by Cortney Meng
If you just recently turned 18, a world of new possibilities has just opened up to you as a legal adult. You can vote, get a full-time job, rent an apartment, purchase motor vehicles and even real estate. Many of you will soon be paying your way through college as well. The next few years will be a formative time during which you develop many of the habits—good and bad—that will inform your decision-making and long-term financial outcome. To get started on the right foot, here are some useful tips to consider as a young adult.
Research potential career paths: Whether you’re headed to college or entering the job market, you’re likely spending a lot of your time thinking about what kind of work you want to do. Check out the 25 top paying jobs in 2016 here. Many fields offer lucrative positions for individuals with and without college degrees. But the job market is always changing, so it’s important to do your research and find a career you’ll enjoy that also has a bright future.
Set periodic financial benchmarks: Your needs and wants will change rapidly over the next few years. It’s important to set benchmarks so that your savings strategy can be tailored to hit them all. Whether you’re saving to buy a pair of skis, pay for college, buy a car or put a down payment on a home, you have to start somewhere. Pinpoint how much you’ll need every week, month and year to hit your targets and stay committed.
Start a retirement fund: The sooner you open a retirement account, the more lucrative it will be in the long run. While your return on investment will vary depending on how your savings are invested, it is a general rule that the longer your investments have to mature, the more valuable they will be. Many people don’t start thinking about retirement until it’s too late. Get a jump now and save yourself lots of stress down the road.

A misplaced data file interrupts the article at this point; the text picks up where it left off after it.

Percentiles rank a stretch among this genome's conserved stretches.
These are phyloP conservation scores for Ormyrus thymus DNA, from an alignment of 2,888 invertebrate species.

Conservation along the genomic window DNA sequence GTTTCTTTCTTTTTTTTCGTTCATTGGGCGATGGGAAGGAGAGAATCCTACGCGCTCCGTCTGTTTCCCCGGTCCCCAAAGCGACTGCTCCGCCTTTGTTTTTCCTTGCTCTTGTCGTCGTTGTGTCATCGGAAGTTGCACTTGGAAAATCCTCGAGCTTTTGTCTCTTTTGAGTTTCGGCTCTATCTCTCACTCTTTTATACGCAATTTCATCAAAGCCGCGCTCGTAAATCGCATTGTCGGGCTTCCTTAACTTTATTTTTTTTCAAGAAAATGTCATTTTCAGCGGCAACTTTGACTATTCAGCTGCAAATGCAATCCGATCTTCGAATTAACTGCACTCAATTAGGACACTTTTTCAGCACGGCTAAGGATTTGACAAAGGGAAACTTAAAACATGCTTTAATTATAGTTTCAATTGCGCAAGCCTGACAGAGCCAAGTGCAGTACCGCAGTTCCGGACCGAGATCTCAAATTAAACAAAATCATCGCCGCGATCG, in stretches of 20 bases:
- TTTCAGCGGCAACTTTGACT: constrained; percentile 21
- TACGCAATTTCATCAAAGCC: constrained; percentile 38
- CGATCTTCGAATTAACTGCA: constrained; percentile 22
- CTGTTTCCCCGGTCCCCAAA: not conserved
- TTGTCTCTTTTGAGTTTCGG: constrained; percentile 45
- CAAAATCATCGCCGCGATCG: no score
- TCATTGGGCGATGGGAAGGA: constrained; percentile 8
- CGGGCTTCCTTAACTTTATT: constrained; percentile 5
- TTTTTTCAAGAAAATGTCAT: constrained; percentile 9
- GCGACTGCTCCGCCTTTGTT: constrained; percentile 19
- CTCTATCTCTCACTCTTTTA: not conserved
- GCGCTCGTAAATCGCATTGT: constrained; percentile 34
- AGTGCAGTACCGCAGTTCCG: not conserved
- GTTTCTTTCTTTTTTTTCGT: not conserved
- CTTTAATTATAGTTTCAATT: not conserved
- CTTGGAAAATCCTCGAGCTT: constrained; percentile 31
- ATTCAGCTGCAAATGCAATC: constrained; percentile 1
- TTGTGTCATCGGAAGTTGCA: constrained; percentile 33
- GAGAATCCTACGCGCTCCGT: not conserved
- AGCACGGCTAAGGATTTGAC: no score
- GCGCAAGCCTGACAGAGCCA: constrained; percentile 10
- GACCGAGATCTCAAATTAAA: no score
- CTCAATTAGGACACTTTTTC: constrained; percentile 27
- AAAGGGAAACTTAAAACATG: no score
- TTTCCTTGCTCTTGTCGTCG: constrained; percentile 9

Establish a credit history: You’ll need a good credit score to enjoy many of the benefits of becoming a legal adult. Getting a credit card with a small balance may be one possibility, but you’ll have to make sure to make all your payments each month and keep your balance below 50 percent. You can also start building credit by making timely monthly payments on other loans or bills you may have.
Purchase whole life insurance: Age and health are two of the most significant factors when determining what your insurance premiums will cost. If you purchase a whole life insurance policy now while you’re young and healthy, that rate will be locked in permanently. In addition, whole life insurance policies have a savings element that will build equity as you make payments. While it is not intended as an investment vehicle, it is an added bonus that is particularly valuable if you start a policy when you’re young.
To learn more about saving as a young adult, check out our online Learning Center here or speak with a Milford Bank representative at a location near you!